- New Mexico decides to use HealthCare.gov for 2015
- Satanists to use Hobby Lobby rule to skirt state abortion laws
- White House: No choice but to act now on climate change
- HHS: ‘Donut hole’ reforms saved Medicare enrollees $11.5 billion since 2010
- Boston-area tornado rips 100 homes: ‘Are we in Kansas?’
- Rush Limbaugh: ‘There is no journalism anymore’
- Scott Brown struggles for political traction in New Hampshire Senate race
- California’s Jerry Brown cites God, ‘religious call’ to embrace illegals
- Hamid Karzai’s cousin killed by suicide bomber at Eid al-Fitr party
- Obama thanks Muslims for ‘building the very fabric of our nation’
Davis Cup 2012: U.S. looks to surprise favorite Spain
Question of the Day
Defending champion Spain welcomes the Americans after having won the last two series between them. Spain hasn’t lost on clay, or at home, in 13 years. The Americans will play without Andy Roddick, who retired after the U.S. Open.
“Spain is the favorite. They could make three or four Davis Cup teams with how many players they have. (But) we’ll take our chances,” U.S. captain Jim Courier said Thursday. “The preparation is the same for us, no different. It’s all about execution.”
John Isner stepped in to fill the void of Roddick’s departure, with wins over Roger Federer, Jo-Wilfried Tsonga and Gilles Simon as he swept all four of his singles matchups in 2012.
“Our team has played in some tough environments before and we expect a tough environment tomorrow,” said Isner, who earned his four wins against Switzerland and France. “It’s going to be a big challenge, but it’s not going to be anything I’m not used to.”
They’ll play reverse singles on Sunday if neither team sweeps the best-of-five series. The winner will play the Czech Republic or Argentina in the final in November.
The fifth-ranked Ferrer, coming off a U.S. Open semifinal appearance, has had less time to recover but insists he’ll be ready.
Ferrer will meet Querrey on clay for the first time after splitting their two previous matches on hard court. Querrey is playingDavis Cup for the first time in more than two years, with Mardy Fish and Ryan Harrison playing in previous series.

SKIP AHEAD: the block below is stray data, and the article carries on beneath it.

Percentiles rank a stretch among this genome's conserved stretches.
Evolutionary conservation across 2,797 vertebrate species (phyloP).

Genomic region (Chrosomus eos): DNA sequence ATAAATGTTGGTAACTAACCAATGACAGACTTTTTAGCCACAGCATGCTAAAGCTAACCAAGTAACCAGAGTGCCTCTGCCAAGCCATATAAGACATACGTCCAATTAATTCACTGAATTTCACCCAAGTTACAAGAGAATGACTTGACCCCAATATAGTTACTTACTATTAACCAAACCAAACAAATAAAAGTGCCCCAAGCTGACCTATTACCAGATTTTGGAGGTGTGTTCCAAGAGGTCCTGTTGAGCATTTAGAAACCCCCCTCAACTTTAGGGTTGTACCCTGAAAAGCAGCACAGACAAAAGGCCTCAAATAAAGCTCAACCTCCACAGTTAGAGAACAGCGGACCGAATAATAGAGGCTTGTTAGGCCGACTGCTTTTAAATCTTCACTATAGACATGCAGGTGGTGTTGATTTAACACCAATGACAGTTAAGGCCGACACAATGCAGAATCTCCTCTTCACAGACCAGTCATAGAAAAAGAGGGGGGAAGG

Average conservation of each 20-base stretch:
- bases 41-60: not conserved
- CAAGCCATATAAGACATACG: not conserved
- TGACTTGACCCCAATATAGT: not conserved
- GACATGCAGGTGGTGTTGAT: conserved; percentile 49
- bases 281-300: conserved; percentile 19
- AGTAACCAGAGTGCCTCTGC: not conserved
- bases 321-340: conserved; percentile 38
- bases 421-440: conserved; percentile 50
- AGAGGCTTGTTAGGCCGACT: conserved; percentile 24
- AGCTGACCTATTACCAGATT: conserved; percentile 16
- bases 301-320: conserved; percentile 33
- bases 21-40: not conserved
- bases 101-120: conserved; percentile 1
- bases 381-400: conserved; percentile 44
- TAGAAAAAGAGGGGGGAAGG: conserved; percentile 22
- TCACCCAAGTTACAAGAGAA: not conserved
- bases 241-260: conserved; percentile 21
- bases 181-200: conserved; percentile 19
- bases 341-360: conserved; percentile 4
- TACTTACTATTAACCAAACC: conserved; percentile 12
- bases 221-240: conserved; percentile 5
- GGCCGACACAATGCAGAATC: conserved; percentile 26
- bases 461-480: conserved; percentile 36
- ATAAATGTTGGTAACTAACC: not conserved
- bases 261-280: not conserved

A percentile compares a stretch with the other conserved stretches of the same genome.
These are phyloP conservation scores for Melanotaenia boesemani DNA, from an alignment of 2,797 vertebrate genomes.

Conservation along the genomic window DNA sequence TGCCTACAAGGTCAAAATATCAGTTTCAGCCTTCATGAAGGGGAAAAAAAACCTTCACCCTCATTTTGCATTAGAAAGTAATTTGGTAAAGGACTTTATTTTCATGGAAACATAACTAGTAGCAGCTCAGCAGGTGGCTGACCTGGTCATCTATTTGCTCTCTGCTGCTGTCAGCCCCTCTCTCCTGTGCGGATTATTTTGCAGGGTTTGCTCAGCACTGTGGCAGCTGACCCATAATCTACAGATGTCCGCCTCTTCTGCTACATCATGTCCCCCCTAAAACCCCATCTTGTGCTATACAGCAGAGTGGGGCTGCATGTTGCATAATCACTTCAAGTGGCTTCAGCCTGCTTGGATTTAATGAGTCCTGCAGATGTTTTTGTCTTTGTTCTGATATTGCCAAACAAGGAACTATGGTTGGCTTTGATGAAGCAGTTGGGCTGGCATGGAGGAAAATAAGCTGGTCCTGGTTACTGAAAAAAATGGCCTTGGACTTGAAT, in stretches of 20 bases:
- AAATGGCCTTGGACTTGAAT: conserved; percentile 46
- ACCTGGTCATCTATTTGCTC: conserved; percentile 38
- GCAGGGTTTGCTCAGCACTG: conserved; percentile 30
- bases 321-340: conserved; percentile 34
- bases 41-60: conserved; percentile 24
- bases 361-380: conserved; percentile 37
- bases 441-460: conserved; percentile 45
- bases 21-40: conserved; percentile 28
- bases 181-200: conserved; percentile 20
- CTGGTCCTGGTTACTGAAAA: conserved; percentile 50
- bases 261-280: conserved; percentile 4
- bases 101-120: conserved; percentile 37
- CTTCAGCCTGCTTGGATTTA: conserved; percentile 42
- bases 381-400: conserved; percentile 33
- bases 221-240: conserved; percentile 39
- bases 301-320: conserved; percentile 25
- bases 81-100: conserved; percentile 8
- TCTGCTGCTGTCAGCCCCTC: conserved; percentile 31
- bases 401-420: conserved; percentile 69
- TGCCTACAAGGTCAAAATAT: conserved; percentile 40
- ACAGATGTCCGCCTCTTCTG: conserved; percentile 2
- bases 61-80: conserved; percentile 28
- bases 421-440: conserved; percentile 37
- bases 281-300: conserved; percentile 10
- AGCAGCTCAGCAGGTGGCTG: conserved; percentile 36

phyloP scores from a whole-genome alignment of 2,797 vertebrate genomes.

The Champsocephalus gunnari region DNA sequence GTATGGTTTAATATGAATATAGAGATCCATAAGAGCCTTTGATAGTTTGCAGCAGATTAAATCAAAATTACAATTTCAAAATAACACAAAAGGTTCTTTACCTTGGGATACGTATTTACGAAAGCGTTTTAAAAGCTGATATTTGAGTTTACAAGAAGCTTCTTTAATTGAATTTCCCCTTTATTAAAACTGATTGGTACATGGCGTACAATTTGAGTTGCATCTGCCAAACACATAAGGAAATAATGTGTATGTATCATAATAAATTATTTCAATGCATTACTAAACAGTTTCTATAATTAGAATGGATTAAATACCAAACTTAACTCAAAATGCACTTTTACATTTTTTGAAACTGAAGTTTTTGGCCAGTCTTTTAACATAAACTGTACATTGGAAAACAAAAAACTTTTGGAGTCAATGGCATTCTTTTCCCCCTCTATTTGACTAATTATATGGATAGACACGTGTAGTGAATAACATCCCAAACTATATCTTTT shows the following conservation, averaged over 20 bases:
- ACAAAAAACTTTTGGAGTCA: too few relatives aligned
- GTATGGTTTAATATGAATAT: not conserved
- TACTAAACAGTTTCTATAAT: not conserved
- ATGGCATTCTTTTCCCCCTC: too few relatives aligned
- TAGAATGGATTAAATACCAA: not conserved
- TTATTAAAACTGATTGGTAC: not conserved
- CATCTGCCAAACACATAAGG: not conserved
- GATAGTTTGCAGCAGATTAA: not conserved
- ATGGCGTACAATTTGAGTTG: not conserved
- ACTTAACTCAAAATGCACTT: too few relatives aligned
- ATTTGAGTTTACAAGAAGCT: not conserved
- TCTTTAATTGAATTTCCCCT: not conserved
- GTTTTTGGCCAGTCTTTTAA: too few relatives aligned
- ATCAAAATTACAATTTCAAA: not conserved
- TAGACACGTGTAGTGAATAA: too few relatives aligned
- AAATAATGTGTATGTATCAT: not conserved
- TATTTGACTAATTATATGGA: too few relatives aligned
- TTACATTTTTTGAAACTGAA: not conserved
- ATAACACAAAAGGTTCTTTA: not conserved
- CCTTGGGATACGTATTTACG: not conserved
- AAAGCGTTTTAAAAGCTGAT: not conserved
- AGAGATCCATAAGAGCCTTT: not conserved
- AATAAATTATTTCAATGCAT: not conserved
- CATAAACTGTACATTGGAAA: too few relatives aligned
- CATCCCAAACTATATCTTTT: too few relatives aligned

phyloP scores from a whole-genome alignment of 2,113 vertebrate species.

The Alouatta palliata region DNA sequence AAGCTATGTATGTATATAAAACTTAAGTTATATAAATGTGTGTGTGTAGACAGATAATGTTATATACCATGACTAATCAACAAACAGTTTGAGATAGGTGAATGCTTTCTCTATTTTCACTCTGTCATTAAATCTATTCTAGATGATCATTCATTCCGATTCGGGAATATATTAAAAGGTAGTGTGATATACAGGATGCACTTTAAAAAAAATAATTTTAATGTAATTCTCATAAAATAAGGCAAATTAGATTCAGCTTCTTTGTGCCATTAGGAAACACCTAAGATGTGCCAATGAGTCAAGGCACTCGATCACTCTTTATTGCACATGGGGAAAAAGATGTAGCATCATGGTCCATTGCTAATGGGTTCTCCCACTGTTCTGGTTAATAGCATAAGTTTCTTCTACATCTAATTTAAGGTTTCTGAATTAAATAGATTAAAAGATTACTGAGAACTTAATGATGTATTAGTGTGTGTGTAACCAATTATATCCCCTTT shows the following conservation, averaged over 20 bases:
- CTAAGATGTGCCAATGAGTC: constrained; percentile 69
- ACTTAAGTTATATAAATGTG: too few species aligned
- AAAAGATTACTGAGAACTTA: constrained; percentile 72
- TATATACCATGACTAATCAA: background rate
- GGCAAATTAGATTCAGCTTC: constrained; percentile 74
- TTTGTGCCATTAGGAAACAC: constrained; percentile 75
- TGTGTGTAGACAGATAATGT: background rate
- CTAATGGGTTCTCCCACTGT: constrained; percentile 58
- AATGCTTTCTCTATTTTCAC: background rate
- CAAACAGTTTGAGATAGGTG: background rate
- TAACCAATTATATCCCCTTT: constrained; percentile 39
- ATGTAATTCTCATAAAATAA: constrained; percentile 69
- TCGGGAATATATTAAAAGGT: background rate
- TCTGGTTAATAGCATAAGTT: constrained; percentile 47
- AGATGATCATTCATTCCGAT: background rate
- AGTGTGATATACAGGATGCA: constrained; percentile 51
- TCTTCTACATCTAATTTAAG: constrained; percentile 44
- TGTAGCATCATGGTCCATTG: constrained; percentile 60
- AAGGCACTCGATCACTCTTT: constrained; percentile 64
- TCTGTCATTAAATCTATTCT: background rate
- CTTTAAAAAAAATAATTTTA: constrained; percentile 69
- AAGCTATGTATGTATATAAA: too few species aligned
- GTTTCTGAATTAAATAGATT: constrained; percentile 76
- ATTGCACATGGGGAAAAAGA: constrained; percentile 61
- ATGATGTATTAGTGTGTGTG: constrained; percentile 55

Spain has won three of the past four Davis Cups to become the dominant force in the competition, with victory over the U.S. in the 2004 and 2000 finals. The Americans have won the trophy a record 32 times.
Mike and Bob Bryan are overwhelming favorites to take Saturday’s doubles after winning the U.S. Open title last week, their Open-era record 12th Grand Slam crown. The American twins have a 10-0 record on clay.
They’ll play Spanish duo Marcel Granollers and Marc Lopez, who are 1-1 in their first season together. The pair made it through to the U.S. Open semifinals before Lopez retired in the first set because of a left calf injury.
“This could be our toughest away tie match,” Mike Bryan said. “We’ll treat it just like the U.S. Open final a week ago.”
- GOP Senate candidate: Obama needs to visit Central America
- D.C. seeks to stay judge's order allowing gun owners to carry in public
- Hillary Clinton: Forget Obama, George W. Bush made her 'proud to be an American'
- Border surge puts Obama legacy on immigration at stake
- EPSTEIN: All IRS roads lead to the archivist
- Illegal immigrants demand representation in White House meetings
- Smugglers, rainstorm combine to poke holes in border fence
- Federal appeals court rules against Virginia's gay marriage ban
- PRUDEN: When the hangman botches the job
- Romney would win popular vote in rematch against Obama: CNN poll
Obama's biggest White House 'fails'
Celebrities turned politicians
Athletes turned actors
20 gadgets that changed the world
Fighting in Iraq